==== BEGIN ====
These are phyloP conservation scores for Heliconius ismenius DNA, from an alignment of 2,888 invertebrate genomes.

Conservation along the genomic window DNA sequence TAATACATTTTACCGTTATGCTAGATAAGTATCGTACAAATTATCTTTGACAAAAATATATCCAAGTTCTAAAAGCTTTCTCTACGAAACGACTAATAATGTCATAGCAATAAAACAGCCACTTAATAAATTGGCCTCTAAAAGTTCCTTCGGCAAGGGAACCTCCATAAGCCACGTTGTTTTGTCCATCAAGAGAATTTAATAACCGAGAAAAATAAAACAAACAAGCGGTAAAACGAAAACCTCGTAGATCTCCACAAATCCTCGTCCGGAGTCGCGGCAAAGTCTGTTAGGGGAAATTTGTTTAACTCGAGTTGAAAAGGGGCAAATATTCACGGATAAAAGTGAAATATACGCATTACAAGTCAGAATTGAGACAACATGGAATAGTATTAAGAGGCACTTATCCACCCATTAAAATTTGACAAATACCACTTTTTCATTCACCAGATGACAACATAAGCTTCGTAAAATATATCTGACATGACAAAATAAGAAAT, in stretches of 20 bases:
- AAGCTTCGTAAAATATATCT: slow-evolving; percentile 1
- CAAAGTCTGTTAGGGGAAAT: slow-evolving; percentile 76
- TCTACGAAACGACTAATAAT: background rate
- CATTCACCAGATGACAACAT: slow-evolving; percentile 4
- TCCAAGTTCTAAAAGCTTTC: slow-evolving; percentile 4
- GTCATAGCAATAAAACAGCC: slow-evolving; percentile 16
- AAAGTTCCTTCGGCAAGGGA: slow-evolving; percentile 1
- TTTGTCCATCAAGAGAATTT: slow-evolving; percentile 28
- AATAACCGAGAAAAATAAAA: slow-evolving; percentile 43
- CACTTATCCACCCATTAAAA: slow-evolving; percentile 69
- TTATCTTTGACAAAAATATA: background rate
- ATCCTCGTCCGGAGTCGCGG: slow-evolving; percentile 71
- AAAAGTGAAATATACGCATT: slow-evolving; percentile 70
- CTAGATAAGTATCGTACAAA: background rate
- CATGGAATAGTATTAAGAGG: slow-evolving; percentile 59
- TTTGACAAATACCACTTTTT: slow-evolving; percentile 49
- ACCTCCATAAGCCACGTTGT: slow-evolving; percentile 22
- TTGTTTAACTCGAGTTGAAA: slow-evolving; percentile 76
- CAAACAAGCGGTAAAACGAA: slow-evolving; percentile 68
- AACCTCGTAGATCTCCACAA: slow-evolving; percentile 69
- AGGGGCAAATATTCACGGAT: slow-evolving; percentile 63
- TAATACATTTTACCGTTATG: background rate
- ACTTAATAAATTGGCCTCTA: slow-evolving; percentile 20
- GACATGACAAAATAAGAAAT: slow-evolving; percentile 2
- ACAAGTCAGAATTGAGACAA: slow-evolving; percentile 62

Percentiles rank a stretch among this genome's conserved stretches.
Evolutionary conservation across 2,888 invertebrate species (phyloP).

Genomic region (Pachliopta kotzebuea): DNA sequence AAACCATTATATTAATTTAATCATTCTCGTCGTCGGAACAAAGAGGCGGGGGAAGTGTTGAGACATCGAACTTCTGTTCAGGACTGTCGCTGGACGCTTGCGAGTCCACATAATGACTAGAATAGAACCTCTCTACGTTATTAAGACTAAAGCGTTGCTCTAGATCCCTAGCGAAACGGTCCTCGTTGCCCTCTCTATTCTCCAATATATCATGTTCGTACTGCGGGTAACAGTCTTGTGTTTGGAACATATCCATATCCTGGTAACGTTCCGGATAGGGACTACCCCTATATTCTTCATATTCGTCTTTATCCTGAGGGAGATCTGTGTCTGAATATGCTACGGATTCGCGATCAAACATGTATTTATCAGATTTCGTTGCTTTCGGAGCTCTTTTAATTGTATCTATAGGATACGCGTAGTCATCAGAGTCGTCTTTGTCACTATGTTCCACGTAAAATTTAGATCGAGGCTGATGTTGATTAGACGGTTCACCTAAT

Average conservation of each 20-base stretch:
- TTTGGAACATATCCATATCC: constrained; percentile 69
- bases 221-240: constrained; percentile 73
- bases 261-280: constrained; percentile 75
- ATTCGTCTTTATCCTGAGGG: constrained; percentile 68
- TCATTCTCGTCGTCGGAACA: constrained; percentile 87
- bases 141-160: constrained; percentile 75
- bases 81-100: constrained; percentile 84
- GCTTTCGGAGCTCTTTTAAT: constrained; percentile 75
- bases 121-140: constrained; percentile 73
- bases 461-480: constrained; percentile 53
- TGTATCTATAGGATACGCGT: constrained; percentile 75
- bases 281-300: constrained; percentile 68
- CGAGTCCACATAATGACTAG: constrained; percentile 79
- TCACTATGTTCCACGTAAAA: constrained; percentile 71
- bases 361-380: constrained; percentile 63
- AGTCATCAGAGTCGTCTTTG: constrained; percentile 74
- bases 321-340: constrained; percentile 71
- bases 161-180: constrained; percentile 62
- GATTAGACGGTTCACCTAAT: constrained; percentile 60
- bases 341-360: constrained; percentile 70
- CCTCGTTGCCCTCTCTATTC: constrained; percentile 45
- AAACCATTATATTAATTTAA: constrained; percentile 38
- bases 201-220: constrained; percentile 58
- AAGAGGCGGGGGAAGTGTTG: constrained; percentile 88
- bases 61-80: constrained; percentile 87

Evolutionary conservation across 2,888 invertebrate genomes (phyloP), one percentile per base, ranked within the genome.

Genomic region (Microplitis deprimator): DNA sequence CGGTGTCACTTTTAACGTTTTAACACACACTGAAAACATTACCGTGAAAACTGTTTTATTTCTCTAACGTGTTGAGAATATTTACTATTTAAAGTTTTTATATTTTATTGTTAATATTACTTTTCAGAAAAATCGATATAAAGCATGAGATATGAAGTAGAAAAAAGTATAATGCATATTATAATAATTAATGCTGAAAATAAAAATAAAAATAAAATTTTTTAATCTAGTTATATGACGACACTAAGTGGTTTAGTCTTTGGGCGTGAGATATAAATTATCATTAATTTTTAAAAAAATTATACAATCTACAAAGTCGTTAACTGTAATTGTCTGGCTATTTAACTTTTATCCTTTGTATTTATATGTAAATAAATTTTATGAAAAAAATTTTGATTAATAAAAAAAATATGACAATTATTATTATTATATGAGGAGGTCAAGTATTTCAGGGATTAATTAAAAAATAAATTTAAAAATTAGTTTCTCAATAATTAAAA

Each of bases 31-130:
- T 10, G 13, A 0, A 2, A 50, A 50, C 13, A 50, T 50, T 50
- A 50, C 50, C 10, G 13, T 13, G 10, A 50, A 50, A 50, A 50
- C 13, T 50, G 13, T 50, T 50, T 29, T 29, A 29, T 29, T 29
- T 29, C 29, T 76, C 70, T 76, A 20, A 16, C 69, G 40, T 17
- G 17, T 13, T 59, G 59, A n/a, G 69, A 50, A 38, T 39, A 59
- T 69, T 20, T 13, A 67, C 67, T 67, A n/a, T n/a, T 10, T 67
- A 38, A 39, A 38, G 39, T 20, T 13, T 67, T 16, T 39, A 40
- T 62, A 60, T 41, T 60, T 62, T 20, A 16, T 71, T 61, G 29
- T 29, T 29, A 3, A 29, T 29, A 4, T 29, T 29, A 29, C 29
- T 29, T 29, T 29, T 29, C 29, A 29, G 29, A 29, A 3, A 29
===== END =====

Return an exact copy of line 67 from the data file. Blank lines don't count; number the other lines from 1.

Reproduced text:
- T 62, A 60, T 41, T 60, T 62, T 20, A 16, T 71, T 61, G 29